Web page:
From Guardians of the Galaxy 2 through Black Panther, Marvel’s been on a roll through their last four films. They’ve started new stories and continued others, bringing in idiosyncratic directors, a broader audience, actual recognizable themes and allusions to the real world, and hardly a mention of the glowing Macguffin gems that dimly power the broader Marvel Cinematic Universe. With Avengers: Infinity War, that run and the entirety of a decade’s worth of interconnected entries, culminates in an intergalactic conflagration that functions like a season finale as much as it does a single film. Marvel’s rewriting the rules of what can be expected at the movies, and the test of Infinity War is if a single entry with 40 hours of prologue can be at all understood or appreciated for someone who isn’t interested in all that backstory.
If the Marvel Cinematic Universe were a network TV show, we’d be closing in on the season finale. By the time Avengers 4 comes out in the spring of 2019, that’s 22 feature length episodes in a series that acknowledges that TV is the medium with the more powerful cultural voice and therefore apes the format where possible. Sometimes there’s an overarching story that advances the larger plot, and sometimes there’s a bottle episode that reduces the scale and scope by focusing on one corner of the world. Ryan Coogler’s Black Panther is one of those MCU bottle episodes, shut off from the larger superhero world, and all the better for it. TV is for the living room and film is for the theater, and it’s refreshing when a studio can eschew the increasingly dominant model for a self-contained story. That Black Panther is also impeccably cast, richer than it needed to be, and a pleasure to take in doesn’t hurt either.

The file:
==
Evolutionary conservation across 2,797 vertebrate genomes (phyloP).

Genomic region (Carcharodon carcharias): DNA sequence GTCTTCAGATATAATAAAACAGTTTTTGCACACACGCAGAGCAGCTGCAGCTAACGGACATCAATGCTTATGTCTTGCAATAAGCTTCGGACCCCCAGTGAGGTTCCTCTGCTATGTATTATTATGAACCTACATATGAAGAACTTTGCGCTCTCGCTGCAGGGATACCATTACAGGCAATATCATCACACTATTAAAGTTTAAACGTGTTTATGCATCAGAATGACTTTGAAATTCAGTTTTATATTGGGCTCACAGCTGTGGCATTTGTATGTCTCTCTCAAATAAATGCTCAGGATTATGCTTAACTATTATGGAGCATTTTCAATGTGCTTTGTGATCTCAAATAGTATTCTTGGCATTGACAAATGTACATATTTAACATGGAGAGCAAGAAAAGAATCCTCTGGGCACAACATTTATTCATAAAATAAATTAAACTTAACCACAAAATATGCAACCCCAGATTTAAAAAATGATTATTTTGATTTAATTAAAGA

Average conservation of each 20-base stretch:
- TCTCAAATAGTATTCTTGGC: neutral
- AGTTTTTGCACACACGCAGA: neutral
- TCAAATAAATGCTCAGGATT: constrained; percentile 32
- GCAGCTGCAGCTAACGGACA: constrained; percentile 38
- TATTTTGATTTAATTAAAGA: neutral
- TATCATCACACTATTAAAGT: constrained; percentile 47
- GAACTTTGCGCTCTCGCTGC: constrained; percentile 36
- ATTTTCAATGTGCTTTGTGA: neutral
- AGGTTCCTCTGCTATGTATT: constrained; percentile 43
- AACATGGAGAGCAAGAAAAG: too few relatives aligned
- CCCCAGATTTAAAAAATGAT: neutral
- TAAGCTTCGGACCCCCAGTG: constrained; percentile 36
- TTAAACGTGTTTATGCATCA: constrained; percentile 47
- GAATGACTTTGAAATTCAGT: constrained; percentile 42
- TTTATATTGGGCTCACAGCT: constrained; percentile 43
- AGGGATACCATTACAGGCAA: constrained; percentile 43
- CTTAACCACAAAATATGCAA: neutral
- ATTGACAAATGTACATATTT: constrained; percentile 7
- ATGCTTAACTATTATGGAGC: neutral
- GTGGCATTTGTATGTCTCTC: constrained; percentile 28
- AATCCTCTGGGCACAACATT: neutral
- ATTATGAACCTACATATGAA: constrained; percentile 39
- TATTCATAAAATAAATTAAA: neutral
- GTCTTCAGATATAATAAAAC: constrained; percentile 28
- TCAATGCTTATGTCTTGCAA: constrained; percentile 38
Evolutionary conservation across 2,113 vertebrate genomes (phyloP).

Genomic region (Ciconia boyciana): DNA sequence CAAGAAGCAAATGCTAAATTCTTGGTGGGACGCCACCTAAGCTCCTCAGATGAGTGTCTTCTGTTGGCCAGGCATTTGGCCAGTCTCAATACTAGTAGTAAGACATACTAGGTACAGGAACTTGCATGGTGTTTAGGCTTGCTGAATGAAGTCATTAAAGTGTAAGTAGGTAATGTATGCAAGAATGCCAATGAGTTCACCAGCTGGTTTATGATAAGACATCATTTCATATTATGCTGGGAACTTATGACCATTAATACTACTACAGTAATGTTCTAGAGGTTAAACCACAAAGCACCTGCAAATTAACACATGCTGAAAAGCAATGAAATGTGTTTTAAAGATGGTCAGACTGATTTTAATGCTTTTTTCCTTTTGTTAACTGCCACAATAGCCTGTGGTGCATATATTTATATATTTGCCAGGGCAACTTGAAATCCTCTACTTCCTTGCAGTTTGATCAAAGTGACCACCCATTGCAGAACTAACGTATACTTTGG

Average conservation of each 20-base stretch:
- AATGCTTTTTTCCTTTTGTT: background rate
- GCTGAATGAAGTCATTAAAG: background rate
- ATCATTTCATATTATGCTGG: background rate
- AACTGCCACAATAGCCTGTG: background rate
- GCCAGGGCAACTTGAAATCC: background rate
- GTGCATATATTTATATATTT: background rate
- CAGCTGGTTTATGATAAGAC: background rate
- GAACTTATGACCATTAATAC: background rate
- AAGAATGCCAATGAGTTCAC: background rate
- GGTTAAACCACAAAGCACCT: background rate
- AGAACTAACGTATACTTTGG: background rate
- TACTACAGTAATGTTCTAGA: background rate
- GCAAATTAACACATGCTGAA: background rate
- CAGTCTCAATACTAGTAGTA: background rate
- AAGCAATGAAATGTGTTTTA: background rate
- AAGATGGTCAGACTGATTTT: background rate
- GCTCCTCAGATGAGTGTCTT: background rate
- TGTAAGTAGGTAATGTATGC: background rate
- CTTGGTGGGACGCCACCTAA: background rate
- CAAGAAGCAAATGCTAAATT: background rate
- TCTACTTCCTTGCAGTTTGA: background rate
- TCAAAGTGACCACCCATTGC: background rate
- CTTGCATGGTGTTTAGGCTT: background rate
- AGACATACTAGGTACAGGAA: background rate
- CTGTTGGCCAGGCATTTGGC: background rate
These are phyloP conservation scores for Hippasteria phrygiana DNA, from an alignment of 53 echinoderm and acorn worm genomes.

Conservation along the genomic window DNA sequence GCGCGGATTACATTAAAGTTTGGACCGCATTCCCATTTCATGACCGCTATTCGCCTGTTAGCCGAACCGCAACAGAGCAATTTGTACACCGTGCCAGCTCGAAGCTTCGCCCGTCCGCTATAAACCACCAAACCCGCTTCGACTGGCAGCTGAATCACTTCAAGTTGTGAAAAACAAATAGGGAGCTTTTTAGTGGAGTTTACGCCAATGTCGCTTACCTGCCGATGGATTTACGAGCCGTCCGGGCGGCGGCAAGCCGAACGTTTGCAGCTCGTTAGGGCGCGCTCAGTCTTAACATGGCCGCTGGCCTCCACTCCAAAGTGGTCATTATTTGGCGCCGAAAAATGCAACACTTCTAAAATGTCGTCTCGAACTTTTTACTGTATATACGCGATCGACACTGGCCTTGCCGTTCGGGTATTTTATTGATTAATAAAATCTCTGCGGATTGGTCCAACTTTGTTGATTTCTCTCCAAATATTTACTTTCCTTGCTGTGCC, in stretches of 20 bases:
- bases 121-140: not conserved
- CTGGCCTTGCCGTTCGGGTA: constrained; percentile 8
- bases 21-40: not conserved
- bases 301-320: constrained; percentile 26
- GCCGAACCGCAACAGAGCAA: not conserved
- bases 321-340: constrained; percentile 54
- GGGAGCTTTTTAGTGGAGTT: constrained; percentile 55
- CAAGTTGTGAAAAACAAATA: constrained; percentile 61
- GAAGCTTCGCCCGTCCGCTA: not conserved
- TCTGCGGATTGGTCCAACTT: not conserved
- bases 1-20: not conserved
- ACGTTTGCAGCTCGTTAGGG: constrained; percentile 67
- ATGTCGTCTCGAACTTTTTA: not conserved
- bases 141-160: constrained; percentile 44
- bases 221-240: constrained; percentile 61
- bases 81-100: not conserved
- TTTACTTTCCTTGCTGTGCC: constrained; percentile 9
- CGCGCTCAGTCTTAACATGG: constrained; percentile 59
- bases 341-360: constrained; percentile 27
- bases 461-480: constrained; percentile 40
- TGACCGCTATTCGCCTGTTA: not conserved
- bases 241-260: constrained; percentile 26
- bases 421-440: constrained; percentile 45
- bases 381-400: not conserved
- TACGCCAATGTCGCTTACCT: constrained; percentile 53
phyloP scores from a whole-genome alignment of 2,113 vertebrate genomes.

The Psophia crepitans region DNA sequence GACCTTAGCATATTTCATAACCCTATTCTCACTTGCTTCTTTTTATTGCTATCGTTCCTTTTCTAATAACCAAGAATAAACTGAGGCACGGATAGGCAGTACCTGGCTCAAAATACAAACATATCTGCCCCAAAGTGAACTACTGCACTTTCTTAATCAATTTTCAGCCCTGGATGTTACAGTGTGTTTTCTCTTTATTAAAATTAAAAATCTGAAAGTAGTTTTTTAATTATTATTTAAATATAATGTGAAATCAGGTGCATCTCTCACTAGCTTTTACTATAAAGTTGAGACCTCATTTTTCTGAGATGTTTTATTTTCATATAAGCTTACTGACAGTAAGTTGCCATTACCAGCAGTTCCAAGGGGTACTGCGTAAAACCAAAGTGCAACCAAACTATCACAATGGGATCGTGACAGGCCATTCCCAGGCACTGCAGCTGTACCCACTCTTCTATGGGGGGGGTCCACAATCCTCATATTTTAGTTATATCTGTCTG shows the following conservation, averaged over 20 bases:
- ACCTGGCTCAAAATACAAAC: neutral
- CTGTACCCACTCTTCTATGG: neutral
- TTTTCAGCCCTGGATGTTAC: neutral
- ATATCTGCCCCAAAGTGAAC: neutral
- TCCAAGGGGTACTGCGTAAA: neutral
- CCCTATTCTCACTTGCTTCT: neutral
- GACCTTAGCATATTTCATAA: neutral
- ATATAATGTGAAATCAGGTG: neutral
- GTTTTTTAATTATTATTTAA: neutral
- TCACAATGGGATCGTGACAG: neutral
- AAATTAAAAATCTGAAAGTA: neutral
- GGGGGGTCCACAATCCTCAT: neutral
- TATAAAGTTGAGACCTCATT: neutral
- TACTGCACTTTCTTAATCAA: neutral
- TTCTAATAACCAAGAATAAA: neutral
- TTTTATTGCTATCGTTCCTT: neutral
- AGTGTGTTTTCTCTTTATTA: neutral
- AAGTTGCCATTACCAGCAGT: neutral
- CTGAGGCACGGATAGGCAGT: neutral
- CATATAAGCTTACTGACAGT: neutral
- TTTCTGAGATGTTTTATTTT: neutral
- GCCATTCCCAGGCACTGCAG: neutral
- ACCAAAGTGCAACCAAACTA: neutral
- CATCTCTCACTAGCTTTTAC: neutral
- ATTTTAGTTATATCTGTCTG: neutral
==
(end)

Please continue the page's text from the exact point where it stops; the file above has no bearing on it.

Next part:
Phil discusses some big plot points for Avengers: Infinity War below the break. If you are metaphorically Captain America pushing back against the Thanos fist of spoilers, stay away.
Avengers: Infinity War is given a very difficult task in the Marvel Cinematic Universe (MCU). With a whopping 18 movies preceding it and already all but confirmed to be a “part 1” sort of movie, Infinity War had to juggle a dizzying number of characters and plotlines while also providing a satisfying self-contained story. We’ve seen the MCU attempt to tackle this before in Avengers: Age of Ultron. While that movie suffered from muddled confusion without a good central focus, Infinity War manages to involve more characters and more plotlines while avoiding the pitfalls that Age of Ultron fell into. “Infinity War” takes a different approach to the MCU structure and while it doesn’t stand on its own, it does solve many of the issues that have plagued the MCU and accomplishes its ultimate goal of setting up on epic conclusion to the original Avengers saga come 2019.
With Thor: Ragnarok, the last of three 2017 Marvel films, the dominant superhero studio fully commits to idiosyncratic directors instead of the workmen guns-for-hire they started their extended universe with. No more Alan Taylors or Louis Letteriers churning out empty eye candy. Instead, Marvel has turned the keys over to weirdos like James Gunn and the refined vision of Ryan Coogler, and their films are all the better for it. Taika Waititi, the director of Ragnarok, splits the difference between the two, borrowing the wacky space opera flare from the former and the stealth critique of great powers from the latter. Waititi also happens to be the strongest comedic director Marvel’s worked with, and it’s no surprise that he would make a raucous action flick on par with something like Midnight Run or Hot Fuzz. That Ragnarok can be so much fun while also being about something beyond capes and magic powers marks it as one Marvel’s best outings.